The bargaining power of the Hyundai is understood to be weak. Apart from the large suppliers and the moderate size, the suppliers cannot influence the Hyundai. Generally, the suppliers are usually moderate or small in size and hence their bargaining power against Hyundai is understood to be weak. Thus it was further understood that the chances of competing with Hyundai were nil or extremely less. Furthermore, it was also identified that the Hyundai can easily switch to different suppliers according to their needs and wants. Hyundai being an international brand holds a strong position against the suppliers making their bargaining strength low (Prideaux, Wei & Ruys, 2001, p. 5). Additionally, Hyundai can combat high supplier power through its capitalizing on international supplier relationships.

Bargaining strength of buyers

The bargaining strength of the buyers in the Australian car industry is expected to be extremely high. The bargaining strength was strong because they are exposed to many car companies in the market at no extra switching cost. Additionally, many competing firms provide similar features and technology in cars, thus helping the customers to hold a strong place in the market. Due to the technological advancement of the country, there are a large number of options available for the customers. However, it was understood that Hyundai can bargain based on design innovation and technology. Based on both of these factors, the brand has earned high customer loyalty which sometimes affects to persuade their purchasing decision. Hyundai will be able to hedge against the increased bargaining power as the switching cost of the product is a bit higher as compared to other brands.

Threat of substitute

The threat of substitutes for Hyundai Motors is moderate in Australia due to encouragement from the government to the car industry (Clarke & Cheshire, 2018, p. 9). From vehicles that are made by other brands and also the public mode of transportation, there are many substitutes for the Toyota products. Additionally, it was also understood that switching cost is low and also in some areas of Australia it is easy for the buyers to get hands-on the substitutes. However, to moderate the threat of new entrants, Hyundai has tried to introduce eco-friendly, high quality, highly sustainable, and low fuel consumption cars in the market which can attract the customers and prevent them from switching.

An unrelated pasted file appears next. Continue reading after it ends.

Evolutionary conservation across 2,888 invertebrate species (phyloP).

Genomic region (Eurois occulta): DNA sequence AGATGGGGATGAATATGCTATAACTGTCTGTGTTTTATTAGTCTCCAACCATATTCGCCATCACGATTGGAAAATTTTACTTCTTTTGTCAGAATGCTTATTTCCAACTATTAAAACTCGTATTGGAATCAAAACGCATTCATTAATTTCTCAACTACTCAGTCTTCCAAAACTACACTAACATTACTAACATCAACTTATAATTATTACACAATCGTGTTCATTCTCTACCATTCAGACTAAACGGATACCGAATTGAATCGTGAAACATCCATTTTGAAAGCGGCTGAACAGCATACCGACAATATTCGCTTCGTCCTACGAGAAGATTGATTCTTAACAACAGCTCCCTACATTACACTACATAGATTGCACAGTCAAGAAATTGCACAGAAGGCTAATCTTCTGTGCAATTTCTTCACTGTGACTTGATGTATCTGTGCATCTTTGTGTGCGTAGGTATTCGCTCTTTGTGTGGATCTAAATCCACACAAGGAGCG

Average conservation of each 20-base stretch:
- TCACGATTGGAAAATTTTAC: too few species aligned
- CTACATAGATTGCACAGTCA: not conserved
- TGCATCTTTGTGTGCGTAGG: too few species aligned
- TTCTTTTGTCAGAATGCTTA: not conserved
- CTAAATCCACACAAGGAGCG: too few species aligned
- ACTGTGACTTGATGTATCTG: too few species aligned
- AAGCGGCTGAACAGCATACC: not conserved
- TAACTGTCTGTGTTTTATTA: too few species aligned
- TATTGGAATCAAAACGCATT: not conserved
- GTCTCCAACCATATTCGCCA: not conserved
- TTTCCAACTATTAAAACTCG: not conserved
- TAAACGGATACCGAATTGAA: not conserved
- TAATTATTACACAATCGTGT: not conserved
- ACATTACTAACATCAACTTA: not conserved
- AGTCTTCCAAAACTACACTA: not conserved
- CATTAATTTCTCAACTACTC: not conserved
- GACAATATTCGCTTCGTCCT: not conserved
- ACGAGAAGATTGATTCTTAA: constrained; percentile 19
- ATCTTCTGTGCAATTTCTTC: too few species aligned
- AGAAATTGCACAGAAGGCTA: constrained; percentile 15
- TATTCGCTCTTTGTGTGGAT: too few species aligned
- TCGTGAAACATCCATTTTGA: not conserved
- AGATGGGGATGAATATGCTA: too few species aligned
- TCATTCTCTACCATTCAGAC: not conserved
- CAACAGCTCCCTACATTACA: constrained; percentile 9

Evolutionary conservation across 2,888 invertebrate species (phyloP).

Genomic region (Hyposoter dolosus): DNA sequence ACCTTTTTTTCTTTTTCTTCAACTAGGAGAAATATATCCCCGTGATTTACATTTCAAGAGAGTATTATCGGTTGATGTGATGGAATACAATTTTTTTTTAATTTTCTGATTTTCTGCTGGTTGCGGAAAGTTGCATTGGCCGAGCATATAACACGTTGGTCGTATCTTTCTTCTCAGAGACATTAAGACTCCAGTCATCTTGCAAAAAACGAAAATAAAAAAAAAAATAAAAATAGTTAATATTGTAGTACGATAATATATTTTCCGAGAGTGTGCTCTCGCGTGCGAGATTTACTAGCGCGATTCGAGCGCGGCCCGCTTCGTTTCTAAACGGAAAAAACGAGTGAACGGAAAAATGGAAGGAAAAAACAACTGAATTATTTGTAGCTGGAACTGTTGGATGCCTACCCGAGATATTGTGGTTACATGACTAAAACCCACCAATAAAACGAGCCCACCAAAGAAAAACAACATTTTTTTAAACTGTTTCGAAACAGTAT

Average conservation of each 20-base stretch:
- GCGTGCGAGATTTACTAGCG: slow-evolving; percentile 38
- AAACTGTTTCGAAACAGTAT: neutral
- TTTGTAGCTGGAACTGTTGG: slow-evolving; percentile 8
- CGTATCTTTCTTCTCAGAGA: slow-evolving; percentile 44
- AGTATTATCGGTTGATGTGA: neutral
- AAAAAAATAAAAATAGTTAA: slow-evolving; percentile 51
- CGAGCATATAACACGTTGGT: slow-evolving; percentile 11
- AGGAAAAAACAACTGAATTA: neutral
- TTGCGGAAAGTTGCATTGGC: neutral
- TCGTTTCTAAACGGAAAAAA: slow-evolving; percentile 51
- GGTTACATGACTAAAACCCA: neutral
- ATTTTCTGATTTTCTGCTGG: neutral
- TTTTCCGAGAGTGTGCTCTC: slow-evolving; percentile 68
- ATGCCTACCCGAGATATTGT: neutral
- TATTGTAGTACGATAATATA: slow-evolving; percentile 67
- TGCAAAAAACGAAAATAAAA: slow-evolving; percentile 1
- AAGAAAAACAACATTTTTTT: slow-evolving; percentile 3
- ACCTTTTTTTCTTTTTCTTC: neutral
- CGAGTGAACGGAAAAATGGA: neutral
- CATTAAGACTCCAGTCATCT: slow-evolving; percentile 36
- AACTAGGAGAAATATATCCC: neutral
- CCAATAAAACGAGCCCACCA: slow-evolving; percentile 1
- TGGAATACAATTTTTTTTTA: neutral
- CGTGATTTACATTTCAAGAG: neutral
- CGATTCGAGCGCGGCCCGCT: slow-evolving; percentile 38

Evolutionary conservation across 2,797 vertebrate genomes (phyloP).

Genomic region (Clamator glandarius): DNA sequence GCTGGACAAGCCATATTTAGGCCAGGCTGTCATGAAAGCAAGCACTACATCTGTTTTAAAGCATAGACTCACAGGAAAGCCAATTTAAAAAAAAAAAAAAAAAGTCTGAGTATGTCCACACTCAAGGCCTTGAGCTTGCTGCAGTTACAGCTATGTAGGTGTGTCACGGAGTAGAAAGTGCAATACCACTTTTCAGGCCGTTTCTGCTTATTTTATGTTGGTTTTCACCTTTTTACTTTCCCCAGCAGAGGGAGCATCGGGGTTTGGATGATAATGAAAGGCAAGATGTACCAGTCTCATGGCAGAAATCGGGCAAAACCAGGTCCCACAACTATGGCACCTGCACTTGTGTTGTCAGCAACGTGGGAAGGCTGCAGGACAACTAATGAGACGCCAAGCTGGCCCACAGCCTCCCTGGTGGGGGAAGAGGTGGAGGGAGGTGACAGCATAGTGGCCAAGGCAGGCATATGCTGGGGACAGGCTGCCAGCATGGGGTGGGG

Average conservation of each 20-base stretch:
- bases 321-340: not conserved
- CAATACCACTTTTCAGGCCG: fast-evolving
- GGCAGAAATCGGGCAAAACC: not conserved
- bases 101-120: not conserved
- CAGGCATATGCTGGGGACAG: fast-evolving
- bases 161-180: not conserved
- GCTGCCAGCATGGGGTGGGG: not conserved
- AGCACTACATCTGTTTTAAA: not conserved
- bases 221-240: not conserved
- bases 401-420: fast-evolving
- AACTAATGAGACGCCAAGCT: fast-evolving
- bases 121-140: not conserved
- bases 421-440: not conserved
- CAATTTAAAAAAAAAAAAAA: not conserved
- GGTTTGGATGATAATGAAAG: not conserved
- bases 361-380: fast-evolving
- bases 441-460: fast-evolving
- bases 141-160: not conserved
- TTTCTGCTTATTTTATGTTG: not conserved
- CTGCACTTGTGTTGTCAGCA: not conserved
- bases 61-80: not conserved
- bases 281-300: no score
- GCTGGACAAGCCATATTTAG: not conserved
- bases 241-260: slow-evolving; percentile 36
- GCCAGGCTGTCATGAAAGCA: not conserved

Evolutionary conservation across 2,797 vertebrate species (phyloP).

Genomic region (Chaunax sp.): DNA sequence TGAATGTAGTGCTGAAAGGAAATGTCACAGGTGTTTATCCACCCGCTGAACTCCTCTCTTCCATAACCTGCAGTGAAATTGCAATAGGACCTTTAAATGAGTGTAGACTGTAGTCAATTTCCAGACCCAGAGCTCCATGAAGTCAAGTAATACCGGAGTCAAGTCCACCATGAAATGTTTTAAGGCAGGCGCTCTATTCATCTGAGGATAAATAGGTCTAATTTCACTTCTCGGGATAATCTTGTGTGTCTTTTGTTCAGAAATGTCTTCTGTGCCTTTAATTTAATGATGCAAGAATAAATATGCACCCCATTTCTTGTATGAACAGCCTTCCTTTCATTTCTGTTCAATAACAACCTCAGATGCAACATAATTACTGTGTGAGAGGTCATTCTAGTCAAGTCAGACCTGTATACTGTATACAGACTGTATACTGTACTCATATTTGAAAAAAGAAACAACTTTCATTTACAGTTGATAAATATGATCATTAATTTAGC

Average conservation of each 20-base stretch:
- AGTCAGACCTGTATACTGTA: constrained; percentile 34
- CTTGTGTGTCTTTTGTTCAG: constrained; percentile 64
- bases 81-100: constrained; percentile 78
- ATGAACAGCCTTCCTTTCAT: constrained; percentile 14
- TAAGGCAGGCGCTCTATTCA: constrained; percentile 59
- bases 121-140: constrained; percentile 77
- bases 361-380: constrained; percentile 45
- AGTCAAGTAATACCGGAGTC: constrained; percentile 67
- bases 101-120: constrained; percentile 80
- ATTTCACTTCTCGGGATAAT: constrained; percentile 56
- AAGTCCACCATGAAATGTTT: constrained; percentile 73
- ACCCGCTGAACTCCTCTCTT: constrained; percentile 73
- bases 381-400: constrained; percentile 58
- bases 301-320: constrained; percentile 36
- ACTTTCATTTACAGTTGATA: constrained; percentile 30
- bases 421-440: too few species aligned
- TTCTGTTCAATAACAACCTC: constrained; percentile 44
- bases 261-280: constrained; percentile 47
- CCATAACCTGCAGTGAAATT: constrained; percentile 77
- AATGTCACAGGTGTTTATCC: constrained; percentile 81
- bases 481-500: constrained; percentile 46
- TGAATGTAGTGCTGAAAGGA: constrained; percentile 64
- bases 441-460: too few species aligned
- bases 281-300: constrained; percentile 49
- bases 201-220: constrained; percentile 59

The threat of new entrant

The threat of the new entrant in the Australian car industry is weak. The threat of entrant is weak because of the huge investment required by the company to enter the market and also extensive work on building brand loyalty among the Australian market. Additionally, analysis has stated that a new company entering the car industry will need a new good supply chain, distribution system, marketing team, and highly skilled human resources (Clarke & Cheshire, 2018, p. 9). However, it was also understood that car companies would need high innovation and research department teams so that it can sustain in the market. Moreover, for a new company to enter the car industry should spend a large amount of money on marketing and promotion work. These factors together lead to the obstacle in the path of the car industry.

Competitive rivalry